The Sarah Palin Chronicles (and the trouble with rumors)

Yes, I know I made a bad Terminator pun.  Later on I’m gonna see how many new blog posts this morning had that as their headline.

I didn’t watch the entire speech she gave (I never watch convention speeches all the way through–too dishonest, too depressing), but what I saw was unimpressive.  The entire night seemed to be the Republicans piggybacking on the Democrats’ momentum; very little was mentioned in terms of new ideas, most of it was trying to steal the DNC’s thunder.  I saw more invokation of Hillary Clinton than anything else.  I’m not sure if that’s smart, considering how much Hillary is hated in Republican circles (although perhaps not as much as MCain is hated in Republican circles, ironically enough).

Palin said a bunch of things about Obama I already knew.  But her delivery seemed weak.  Barack Obama is very comfortable behind a podium, but Palin seemed terrified.  She stumbled over her lines a lot; she said “durling” instead of “drilling”, hardly a serious faux pas, but it certainly didn’t make her look confident.

But of course the only thing anybody is talking about on the blogosphere right now is her daughter, which it has been confirmed is 17 and pregnant (her boyrfriend is 18, which according to our arcane sex laws legally qualifies as rape).  I honestly wish I didn’t know this information.  It’s simply not my business.  I understand that there is some political footballing with this, since Palin is an arch-conservative who has supported abstinence-only sex ed.  The issue is further muddled since the McCain\Palin campaign has continuously been thrusting their kids in the spotlight:

For two days, the chorus from Republicans on TV news and in the halls of the convention has been resounding: Back off and let the Palin family be. “That’s out of bounds,” said Minnesota’s Republican governor, Tim Pawlenty. “There’s no need to be intrusive and pry into that.”

Yet Wednesday found the following scenes unfolding:

_Sarah Palin‘s pregnant, unmarried 17-year-old daughter and probable future son-in-law stood in a nationally televised, politically packaged airport receiving line to meet and greet the Republican candidate for president.

_The extremely cute and bubbly Piper Palin, 7, made her debut on her mother’s behalf, appearing in a video on John McCain’s daughter’s blog. “Vote for my mommy and John McCain,” she said, giggling as Meghan McCain grinned.

_Bristol Palin and her 18-year-old boyfriend, Levi Johnston, were expected to appear together as part of the GOP political narrative at the convention Wednesday night, according to the young man’s mother.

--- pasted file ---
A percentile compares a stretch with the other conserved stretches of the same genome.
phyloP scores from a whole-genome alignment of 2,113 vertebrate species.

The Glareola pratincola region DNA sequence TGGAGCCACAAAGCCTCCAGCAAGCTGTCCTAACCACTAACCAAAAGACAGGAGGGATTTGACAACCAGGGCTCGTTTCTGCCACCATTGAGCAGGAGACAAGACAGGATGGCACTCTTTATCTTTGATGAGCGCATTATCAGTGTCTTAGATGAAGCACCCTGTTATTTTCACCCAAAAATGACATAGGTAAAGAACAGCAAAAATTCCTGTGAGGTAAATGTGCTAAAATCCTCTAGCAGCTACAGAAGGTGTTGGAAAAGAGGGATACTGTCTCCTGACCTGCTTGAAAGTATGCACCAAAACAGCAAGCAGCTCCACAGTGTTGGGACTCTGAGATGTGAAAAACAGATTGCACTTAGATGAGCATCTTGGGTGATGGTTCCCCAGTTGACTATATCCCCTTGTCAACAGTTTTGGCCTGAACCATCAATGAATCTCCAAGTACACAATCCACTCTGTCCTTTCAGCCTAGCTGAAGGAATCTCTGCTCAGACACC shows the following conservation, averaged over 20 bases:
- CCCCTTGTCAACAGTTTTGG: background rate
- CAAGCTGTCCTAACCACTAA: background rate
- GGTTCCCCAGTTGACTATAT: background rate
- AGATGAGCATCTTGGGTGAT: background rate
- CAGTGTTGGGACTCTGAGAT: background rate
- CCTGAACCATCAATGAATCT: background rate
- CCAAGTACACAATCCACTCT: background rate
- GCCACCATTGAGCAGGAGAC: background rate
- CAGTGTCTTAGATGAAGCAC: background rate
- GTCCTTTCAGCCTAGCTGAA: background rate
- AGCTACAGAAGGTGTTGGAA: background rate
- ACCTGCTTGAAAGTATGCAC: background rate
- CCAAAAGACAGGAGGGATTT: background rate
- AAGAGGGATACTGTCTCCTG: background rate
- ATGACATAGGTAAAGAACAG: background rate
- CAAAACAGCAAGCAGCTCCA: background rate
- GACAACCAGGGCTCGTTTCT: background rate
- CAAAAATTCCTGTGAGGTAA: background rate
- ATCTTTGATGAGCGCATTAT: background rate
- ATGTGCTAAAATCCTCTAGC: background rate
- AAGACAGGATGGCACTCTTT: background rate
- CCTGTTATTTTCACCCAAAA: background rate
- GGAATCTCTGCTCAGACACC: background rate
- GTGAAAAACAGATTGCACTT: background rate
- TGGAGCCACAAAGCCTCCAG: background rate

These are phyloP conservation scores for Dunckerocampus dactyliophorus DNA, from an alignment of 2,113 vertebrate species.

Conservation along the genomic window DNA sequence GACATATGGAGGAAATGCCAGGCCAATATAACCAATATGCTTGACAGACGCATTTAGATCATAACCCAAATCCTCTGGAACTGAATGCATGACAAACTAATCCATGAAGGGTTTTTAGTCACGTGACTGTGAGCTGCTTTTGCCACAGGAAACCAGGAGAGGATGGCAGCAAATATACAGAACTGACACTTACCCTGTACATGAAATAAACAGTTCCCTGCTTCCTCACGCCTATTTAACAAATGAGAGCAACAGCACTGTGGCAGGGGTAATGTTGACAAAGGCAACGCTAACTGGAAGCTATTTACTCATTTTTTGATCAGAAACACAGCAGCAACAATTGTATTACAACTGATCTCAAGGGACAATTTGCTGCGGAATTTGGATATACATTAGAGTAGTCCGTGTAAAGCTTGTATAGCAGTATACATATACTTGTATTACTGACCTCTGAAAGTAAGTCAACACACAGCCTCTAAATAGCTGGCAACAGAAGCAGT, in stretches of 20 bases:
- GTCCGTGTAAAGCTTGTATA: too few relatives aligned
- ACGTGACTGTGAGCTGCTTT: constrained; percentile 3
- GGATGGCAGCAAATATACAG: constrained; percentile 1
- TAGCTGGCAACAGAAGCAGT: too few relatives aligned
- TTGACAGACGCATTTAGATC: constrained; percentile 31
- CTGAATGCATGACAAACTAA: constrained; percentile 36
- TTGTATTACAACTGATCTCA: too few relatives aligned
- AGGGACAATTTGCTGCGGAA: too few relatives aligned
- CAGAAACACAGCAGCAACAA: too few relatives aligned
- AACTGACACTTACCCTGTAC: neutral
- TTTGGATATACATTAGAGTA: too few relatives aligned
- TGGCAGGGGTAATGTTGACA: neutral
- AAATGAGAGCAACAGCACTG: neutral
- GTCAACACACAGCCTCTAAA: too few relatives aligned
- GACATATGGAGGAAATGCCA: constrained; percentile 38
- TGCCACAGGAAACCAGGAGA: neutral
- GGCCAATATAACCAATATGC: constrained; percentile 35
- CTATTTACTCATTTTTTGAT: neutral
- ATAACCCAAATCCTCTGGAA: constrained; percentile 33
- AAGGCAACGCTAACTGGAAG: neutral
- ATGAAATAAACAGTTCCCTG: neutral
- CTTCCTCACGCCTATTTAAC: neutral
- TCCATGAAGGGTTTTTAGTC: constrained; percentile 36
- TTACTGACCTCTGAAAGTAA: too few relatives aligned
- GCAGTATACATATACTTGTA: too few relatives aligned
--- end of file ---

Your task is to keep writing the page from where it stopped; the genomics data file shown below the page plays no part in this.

Huh? The Republican message about the Palin offspring comes across as contradictory: Hey, media, leave those kids alone — so we can use them as we see fit.

Despite all that, none of this makes any difference in the long run.  Does Bristol Palin’s pregnancy really affect the price of gas, the wars in Iraq and Afghanistan, the housing crisis, or anything else that actually matters?

To make things even more confusing (and that’s just what a vicious political campaign season needs, right?), there were rumors swirling around the birth of Palin’s youngest son.  The allegation was that it was really Bristol’s son, and that Palin (who didn’t even tell her staff about the pregnancy) pretended it was hers to avoid political embarassment. 

Since the Palins have now admitted their daughter is pregnant (which is politically embarassing), the idea that they false flagged a previous pregnancy is extremely unlikely.  But what make a rumor like this so frustrating is that you can’t tell, simply on its face, whether it’s true or not.  And a lot of bloggers seem to take moral positions on rumors without knowing what the facts are.  If they like Sarah Palin (or don’t dislike her or are indifferent to her), they tend to abhor the rumors, and condemn people for making such accusations.  On the other hand, if they dislike Palin (or feel that McCain’s VP pick was a cynical ploy and are trying to generate more public resentment along those lines), they suggest the rumor might be true, and that it indicates cynical dishonesty on the part of the Palins.  Which should we “believe”, and how should we feel about all this?

Here’s my take:

About a month ago, John Edwards was accused of cheating on his cancer-ridden wife with one of his campaign people and having a child out of wedlock.  If the rumors had been false, then starting and spreading them would be reckless and irresponsible.  As it turned out, the truth seemed to be somewhere in the middle–Edwards admitted the affair, but denied the paternity.  So Edwards’s himself was reckless and irresponsible, but so were the rumor-mongerers who apparently embellished the story.  Sound familiar?

So often these days, people think they can take one look at a rumor or story or theory, and based purely on their own emotional reaction to the story determine not only whether the story is true or false (you know, “straight from the gut”), but what the political motive is of the people who are talking about it.  Rarely do people make emotional judgements only after they have done factual research on such a story, and rarely do they consider the possibility that anyone who mentions or discusses it is just curious whether the rumor is true or not.  In other words, these are people with no empirical curiosity chastizing those who do.

The real lesson to be learned from these tabloid tales is that they tell us a lot more about the mindset of loquacious bloggers than about the actual candidates or the actual issues.  An obvious lesson to be sure, but unfortunately it bears repeating.


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